Saving India’s Higher Education: Now that FORBES writes like me, you will agree too.

I have now done several blogs on Sibal’s various reforms and the one on Foreign Education Bill has received maximum hits.  This blog (Sibal’s Foreign Education Bill is Mere Rhetoric!!) was on 24th March 2010.

The April 16th issue of FORBES INDIA carries the theme SAVING INDIA’S HIGHER EDUCATION and focuses on the Sibal Bill.

Let me quote some paragraphs from the editorial right on the first page. If you find the quotes and the matter of the article to match with the theory prescribed in my blog, I guess the FORBES article has been inspired by some of my arguments or it is a mere co-incidence.

The editorial of this prestigious International publication states:

… the challenges India faces on education seldom receives the kind of attention it deserves. And it is evident from the string of politicians who were picked to head the Union HRD ministry That’s one of the reasons why I am among the lot who cheered the appointment of Kapil Sibal as the Cabinet Minister for Human Resource Development.

…The sheer size of India’s middleclass may be alluring for P&G or Vodafone, but not necessarily for the biggest brands in the global higher education space. So expecting Stanford, Cambridge or Harvard to setup large campuses in India is simply a figment of someone’s fertile imagination. Frankly, our prognosis is that there will be no stampede of any kind. Some lesser known universities may step in and no one’s quite sure whether their quality will be up to scratch.

… While as a magazine, we are solidly behind the idea of opening up higher education to greater competition, it’s important to guard against one important myth: That these foreign universities will help solve India’s gigantic higher education challenge.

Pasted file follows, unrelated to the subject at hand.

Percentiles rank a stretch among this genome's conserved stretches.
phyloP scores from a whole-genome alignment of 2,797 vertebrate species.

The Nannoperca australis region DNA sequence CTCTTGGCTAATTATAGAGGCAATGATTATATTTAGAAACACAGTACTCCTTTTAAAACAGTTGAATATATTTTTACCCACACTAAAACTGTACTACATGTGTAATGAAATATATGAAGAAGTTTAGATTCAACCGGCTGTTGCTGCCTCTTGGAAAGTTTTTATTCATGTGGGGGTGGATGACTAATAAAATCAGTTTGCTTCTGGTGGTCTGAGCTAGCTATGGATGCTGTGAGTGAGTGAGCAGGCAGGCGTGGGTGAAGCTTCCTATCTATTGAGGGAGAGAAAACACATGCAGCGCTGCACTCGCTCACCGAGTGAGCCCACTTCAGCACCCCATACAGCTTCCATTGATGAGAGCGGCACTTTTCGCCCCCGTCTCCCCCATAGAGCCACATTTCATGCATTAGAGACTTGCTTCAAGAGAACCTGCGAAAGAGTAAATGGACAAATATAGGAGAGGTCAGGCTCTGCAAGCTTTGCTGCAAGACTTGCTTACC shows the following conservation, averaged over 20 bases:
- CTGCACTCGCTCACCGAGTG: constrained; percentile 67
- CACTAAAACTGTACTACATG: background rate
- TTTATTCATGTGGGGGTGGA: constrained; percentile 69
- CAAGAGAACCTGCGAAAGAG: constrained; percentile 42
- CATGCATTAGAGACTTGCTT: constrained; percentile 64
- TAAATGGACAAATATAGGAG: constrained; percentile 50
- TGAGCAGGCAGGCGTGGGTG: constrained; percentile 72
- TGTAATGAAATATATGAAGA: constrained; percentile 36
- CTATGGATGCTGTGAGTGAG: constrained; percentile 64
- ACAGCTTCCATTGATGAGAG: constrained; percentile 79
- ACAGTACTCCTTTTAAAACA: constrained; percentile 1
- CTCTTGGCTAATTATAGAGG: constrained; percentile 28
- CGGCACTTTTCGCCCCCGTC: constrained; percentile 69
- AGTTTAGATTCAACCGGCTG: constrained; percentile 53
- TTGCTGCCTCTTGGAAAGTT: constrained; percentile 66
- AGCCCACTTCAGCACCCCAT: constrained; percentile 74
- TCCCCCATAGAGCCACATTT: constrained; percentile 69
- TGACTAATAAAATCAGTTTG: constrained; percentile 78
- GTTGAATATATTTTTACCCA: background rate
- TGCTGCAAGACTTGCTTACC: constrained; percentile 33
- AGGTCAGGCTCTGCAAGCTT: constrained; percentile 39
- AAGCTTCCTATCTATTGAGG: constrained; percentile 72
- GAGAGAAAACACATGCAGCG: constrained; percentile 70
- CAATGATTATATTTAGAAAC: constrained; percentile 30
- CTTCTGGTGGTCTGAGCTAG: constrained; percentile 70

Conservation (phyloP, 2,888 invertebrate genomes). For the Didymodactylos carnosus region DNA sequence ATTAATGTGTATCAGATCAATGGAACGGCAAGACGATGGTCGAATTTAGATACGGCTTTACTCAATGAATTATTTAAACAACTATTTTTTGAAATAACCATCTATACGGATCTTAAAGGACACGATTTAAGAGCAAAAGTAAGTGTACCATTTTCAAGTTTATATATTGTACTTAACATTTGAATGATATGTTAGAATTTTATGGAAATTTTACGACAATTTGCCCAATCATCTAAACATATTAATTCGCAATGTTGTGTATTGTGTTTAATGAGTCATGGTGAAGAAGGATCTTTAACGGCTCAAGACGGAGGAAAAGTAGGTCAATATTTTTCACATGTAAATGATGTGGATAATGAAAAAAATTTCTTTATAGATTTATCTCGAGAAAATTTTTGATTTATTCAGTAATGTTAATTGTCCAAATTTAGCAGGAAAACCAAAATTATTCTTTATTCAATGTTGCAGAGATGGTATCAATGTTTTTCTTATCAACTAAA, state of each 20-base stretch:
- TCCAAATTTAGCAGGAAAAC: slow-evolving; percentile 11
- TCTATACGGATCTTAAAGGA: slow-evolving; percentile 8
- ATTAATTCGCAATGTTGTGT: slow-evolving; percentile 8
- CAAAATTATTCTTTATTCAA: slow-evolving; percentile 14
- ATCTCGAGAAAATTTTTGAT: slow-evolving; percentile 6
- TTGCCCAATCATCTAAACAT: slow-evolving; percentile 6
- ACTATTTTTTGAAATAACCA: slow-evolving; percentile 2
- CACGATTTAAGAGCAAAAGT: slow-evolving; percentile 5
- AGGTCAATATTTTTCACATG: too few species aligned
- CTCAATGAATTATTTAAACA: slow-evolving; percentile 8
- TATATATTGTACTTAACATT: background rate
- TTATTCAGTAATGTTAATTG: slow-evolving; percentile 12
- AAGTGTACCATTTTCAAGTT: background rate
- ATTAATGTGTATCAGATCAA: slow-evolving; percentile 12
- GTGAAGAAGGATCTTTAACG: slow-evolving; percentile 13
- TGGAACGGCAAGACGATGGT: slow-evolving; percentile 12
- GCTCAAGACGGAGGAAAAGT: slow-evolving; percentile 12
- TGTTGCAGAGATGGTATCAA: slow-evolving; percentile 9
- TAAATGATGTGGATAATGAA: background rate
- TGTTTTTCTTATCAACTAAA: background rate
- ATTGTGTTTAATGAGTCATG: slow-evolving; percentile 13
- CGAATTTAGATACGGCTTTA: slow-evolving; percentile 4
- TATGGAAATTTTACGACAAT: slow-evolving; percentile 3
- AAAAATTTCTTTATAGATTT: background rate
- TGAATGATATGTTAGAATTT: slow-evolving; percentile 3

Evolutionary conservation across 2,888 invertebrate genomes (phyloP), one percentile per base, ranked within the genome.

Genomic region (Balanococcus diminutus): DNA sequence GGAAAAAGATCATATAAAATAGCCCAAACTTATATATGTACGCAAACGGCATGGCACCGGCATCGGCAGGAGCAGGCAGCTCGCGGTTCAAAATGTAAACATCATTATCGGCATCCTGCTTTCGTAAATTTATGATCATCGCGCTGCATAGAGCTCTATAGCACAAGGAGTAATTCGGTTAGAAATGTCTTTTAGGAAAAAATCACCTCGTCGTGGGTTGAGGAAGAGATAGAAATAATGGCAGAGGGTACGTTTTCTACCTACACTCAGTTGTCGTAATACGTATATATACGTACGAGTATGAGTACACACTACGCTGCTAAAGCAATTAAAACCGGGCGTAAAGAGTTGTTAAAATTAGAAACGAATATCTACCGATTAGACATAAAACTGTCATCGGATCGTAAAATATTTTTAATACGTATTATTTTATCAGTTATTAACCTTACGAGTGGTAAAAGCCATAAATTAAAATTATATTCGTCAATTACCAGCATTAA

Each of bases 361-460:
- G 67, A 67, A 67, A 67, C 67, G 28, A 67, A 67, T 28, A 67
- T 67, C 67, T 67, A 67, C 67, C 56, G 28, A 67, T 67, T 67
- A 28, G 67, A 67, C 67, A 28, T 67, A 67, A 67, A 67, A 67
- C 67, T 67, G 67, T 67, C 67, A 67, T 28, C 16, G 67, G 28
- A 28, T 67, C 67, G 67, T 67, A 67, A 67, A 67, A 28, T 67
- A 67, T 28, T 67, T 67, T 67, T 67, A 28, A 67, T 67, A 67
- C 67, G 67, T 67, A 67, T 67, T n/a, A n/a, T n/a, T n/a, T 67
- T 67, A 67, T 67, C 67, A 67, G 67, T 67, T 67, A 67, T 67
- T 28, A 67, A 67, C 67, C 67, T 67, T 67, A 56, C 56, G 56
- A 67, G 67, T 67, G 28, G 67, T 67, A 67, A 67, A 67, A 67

These quotes is only to whet your appetite.  Get hold of the article… and read it along with my blog of 24th March.

There is one very strong argument being provided as a solution.

…  We’ve still got time to make amends. It starts with dismantling yet another shibboleth: That education should be run only by not-for-profit trusts. Now, here’s my contention: Why not allow some of India’s leading corporations, be it the Tatas, Birlas or even Wipro, to set up for-profit institutions? Many of them are genuinely interested and the’d be a good deal better than the assortment of unscrupulous politicians and dubious entrepreneurs who have used these entry barriers to dish out poor quality education and fleece students. Under the existing model, no corporation can set aside large amounts on education without running into corporate governance issues.

Certainly, why should the Tatas, Birlas or even Wipro, not be allowed and people like Mr Chaudhury of IIPM not be checked. Careers 360 April issue provides more details on IIPM and how some states are taking action and even banning them BUT  the one who matters is going slow. I am talking of Kapil Sibal and his Ministry.

One Comment

  1. I donot believe the “not for profit trusts” are really so. If one looks carefully ,can find how their management benefits. The top corporate houses should be encouraged to open educational institution. Atleast they can prepare students to be employable.

    Like

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